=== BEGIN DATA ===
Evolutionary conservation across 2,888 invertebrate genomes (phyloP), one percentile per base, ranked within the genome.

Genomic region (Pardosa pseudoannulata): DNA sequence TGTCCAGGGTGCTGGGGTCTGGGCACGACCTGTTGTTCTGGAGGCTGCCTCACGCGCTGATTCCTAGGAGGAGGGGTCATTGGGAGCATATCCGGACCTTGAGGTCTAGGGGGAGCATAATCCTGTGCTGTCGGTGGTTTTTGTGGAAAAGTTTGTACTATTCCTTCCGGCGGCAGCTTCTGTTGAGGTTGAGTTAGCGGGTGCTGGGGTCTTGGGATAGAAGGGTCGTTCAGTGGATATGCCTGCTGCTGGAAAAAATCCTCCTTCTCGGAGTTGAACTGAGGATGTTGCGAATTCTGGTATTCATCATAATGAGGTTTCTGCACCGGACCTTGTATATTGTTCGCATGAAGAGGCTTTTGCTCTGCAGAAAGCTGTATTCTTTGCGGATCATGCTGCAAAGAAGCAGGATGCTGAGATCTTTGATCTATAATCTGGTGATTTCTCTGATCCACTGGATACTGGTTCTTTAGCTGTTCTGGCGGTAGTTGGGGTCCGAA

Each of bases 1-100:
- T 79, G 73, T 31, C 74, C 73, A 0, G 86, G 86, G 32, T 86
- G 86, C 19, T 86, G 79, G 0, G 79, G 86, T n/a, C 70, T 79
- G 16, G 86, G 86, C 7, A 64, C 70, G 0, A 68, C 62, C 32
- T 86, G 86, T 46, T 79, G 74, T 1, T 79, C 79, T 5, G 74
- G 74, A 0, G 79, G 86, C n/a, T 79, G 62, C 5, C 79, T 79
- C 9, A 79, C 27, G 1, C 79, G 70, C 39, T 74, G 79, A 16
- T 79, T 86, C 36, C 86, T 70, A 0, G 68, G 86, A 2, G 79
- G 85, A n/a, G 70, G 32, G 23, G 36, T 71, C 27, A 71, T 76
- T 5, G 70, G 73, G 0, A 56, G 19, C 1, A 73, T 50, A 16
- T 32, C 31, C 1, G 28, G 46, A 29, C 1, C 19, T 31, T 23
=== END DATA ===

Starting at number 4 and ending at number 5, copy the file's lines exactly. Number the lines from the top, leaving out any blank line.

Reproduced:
- T 79, G 73, T 31, C 74, C 73, A 0, G 86, G 86, G 32, T 86
- G 86, C 19, T 86, G 79, G 0, G 79, G 86, T n/a, C 70, T 79